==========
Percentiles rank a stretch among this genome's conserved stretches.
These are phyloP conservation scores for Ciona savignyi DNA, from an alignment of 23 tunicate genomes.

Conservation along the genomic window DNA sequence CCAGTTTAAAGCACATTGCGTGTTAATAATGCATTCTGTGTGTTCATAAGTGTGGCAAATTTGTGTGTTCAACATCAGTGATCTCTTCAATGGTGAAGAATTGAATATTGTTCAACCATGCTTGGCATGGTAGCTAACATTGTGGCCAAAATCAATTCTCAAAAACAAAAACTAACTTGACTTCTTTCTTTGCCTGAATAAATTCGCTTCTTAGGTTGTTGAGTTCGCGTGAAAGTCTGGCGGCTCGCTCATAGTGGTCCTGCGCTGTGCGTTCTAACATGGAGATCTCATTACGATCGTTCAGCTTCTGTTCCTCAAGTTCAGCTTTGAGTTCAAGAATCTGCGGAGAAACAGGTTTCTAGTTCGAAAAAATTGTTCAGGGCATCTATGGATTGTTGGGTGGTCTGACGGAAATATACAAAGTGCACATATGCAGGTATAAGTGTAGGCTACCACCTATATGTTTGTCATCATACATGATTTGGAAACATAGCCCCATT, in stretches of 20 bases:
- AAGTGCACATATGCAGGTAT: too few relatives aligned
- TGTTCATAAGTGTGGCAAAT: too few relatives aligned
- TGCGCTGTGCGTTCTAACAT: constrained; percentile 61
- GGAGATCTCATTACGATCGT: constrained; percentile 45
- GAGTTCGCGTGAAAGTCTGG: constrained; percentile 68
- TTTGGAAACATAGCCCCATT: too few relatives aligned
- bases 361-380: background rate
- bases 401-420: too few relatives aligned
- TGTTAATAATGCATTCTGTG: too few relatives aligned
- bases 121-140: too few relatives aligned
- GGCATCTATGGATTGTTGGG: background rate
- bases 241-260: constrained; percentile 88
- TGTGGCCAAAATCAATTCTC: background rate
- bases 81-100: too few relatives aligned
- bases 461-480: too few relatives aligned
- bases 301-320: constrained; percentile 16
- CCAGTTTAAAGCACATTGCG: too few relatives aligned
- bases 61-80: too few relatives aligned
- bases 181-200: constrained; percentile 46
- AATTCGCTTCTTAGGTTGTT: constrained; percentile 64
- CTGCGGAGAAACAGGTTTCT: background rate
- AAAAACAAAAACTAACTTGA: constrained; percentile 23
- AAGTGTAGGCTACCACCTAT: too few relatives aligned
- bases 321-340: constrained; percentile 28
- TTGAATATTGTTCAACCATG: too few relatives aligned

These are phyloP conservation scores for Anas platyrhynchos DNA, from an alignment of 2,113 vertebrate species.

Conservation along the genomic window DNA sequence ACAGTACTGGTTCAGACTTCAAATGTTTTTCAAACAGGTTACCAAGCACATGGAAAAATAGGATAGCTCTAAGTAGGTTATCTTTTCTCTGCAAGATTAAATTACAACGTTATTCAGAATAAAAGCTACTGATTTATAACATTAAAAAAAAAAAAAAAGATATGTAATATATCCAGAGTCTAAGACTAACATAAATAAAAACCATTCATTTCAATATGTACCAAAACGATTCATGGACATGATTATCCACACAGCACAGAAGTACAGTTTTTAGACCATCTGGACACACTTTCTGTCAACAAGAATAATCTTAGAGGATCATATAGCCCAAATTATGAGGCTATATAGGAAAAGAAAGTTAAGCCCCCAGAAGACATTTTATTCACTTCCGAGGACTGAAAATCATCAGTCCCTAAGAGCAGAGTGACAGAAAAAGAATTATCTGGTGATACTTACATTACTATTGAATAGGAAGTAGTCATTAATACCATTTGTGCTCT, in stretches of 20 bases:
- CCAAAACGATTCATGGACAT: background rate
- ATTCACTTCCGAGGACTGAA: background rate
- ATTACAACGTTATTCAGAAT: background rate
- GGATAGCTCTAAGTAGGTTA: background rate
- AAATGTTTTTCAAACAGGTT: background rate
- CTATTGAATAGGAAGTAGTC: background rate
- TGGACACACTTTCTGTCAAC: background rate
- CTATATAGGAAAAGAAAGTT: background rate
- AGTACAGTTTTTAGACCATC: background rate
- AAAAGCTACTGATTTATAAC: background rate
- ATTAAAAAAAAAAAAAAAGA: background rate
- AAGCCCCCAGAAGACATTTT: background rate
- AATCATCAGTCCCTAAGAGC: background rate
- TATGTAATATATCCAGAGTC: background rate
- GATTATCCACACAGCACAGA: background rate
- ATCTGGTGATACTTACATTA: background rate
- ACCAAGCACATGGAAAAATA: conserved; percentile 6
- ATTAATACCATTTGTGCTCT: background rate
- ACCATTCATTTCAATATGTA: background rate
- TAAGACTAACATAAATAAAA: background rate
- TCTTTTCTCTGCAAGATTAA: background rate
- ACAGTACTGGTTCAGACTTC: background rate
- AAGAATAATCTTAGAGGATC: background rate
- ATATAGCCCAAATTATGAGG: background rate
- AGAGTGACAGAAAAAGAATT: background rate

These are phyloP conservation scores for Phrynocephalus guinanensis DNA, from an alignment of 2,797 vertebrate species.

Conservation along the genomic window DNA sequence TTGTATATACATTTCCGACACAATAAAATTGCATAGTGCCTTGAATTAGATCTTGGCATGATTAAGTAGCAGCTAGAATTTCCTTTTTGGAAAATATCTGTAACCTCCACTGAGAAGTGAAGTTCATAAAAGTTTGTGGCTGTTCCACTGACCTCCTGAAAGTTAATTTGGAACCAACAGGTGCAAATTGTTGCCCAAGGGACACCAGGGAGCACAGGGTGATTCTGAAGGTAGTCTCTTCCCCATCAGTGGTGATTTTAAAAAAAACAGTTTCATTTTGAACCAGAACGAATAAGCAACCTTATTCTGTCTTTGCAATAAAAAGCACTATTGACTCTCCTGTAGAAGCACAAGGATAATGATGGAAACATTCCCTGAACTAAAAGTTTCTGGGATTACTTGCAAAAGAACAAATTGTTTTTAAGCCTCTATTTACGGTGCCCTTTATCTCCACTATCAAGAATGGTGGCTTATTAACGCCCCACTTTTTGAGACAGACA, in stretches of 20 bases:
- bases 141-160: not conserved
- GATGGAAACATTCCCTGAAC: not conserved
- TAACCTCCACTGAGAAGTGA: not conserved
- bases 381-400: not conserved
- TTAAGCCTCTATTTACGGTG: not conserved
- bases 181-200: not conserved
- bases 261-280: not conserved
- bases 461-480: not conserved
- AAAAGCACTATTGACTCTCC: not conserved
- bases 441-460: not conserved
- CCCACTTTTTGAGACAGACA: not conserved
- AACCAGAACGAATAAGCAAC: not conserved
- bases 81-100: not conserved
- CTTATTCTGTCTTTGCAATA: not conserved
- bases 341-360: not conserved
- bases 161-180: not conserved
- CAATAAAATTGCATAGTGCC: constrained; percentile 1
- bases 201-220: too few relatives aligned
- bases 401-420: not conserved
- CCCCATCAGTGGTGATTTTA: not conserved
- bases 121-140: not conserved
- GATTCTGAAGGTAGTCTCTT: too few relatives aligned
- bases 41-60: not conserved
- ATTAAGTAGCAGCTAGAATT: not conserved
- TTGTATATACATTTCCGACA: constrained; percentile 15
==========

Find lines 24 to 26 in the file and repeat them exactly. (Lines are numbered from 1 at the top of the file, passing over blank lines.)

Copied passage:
- CTGCGGAGAAACAGGTTTCT: background rate
- AAAAACAAAAACTAACTTGA: constrained; percentile 23
- AAGTGTAGGCTACCACCTAT: too few relatives aligned